Microsoft and Pentagon to Kick Off JEDI Cloud Prep 


Microsoft and Defense Department officials will meet for three days to discuss the cloud project despite Amazon lawsuit.

Officials from Microsoft and the Defense Department will meet in Washington, D.C. over the next three days to begin discussion and preparation for the execution of the Joint Enterprise Defense Infrastructure contract.

The meetings will occur Dec. 11-13, and will include Defense Department Chief Information Officer Dana Deasy, Microsoft Chief Executive Officer Satya Nadella and a cadre of Microsoft executives, including Toni Townes-Whitley, Jason Zander, Tom Keane and Mark Russinovich.

The Defense Department, which awarded Microsoft its hotly-contested JEDI contract in October, will convene the meetings as it faces a lawsuit in the Court of Federal Claims from JEDI competitor Amazon, which seeks to overturn the decision.

Participants in the Pentagon/Microsoft meeting will discuss “requisite activities to prepare the cloud environment,” according to Defense Department spokeswoman Elissa Smith.

“The Department of Defense is confident in the JEDI Cloud Contract award and remains focused on getting this critical capability into the hands of our warfighters as quickly and efficiently as possible,” Defense Department spokeswoman Elissa Smith told Nextgov. “The department's Cloud Computing Program Office continues to work with Microsoft to prepare the JEDI Cloud environment.”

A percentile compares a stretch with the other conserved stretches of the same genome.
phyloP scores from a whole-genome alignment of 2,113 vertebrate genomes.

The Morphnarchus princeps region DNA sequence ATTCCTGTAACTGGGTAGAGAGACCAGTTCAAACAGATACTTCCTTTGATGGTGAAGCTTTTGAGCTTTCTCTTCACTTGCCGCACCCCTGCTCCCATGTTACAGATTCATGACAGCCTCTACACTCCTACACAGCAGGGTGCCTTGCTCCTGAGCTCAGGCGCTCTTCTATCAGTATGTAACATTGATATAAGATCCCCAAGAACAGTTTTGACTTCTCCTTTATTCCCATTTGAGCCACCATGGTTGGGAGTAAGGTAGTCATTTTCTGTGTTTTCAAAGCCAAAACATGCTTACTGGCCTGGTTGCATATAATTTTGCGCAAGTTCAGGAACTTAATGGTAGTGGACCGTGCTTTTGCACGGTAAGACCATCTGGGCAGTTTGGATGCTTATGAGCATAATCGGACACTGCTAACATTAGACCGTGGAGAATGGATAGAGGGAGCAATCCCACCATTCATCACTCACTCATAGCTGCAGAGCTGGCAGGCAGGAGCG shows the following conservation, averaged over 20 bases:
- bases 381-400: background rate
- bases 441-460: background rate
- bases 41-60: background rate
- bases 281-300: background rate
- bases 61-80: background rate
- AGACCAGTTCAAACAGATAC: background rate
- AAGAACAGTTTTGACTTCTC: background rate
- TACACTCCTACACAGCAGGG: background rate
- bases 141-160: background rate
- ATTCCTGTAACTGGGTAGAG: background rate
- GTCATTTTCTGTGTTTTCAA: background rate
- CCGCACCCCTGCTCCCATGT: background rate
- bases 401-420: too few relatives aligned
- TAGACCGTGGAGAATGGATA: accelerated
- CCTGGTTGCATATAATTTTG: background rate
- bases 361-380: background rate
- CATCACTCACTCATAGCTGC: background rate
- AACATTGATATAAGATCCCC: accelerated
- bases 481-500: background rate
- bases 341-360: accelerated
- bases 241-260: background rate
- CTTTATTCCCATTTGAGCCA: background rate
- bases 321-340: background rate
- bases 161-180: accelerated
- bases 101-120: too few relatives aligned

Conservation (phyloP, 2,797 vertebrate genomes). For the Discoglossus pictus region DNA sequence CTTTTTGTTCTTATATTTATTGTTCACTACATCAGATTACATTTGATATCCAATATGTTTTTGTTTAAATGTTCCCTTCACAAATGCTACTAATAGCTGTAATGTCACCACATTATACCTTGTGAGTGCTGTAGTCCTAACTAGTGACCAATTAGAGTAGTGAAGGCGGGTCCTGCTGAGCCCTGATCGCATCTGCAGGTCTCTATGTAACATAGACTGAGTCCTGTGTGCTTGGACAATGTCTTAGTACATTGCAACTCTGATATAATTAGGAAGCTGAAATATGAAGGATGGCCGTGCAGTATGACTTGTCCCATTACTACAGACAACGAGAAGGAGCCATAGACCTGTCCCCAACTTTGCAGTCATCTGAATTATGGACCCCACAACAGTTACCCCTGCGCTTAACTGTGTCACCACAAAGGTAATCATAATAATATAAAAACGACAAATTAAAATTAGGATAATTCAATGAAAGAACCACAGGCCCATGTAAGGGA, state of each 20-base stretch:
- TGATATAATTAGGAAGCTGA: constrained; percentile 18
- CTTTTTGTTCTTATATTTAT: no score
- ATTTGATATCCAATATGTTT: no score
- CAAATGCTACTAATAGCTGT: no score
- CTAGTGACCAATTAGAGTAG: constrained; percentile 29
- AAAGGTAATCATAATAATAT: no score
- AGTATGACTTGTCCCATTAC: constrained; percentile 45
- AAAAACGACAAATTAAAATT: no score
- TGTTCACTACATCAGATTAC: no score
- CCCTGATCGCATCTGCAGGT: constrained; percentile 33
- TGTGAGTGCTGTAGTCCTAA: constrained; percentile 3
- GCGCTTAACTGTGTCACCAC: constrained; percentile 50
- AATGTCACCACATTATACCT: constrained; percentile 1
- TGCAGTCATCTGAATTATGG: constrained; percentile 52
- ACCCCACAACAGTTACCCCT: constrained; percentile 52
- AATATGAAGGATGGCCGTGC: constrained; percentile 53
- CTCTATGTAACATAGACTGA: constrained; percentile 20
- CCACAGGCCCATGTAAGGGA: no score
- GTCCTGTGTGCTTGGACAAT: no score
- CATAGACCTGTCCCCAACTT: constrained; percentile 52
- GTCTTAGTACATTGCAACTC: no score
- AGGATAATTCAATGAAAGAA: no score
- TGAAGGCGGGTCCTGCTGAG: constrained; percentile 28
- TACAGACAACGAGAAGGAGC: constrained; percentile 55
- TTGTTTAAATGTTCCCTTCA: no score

Court documents unsealed Monday indicate the Defense Department has agreed not to proceed with performance under JEDI until at least Feb. 11, aside from “initial preparatory activities.”

“As the selected contractor to support the [Defense Department in its mission to modernize its enterprise cloud, we are diligently working with the Cloud Computing Program Office to bring this critical new technology to our men and women in uniform,” a Microsoft spokesperson told Nextgov.

In its complaint—a redacted version of which was publicly released Monday—Amazon alleges the Defense Department made “numerous and compounding prejudicial errors” in awarding JEDI to Microsoft. Amazon’s complaint takes issue with numerous technical evaluations conducted by evaluators. It further states Defense Department officials were influenced by prolonged political pressure applied by President Donald Trump through Twitter, television and other mediums. 

Deasy has repeatedly defended the integrity of the JEDI award. During his Senate confirmation Oct. 29, Deasy said he felt confident source selection officials were not influenced by external organizations, “including the White House.”

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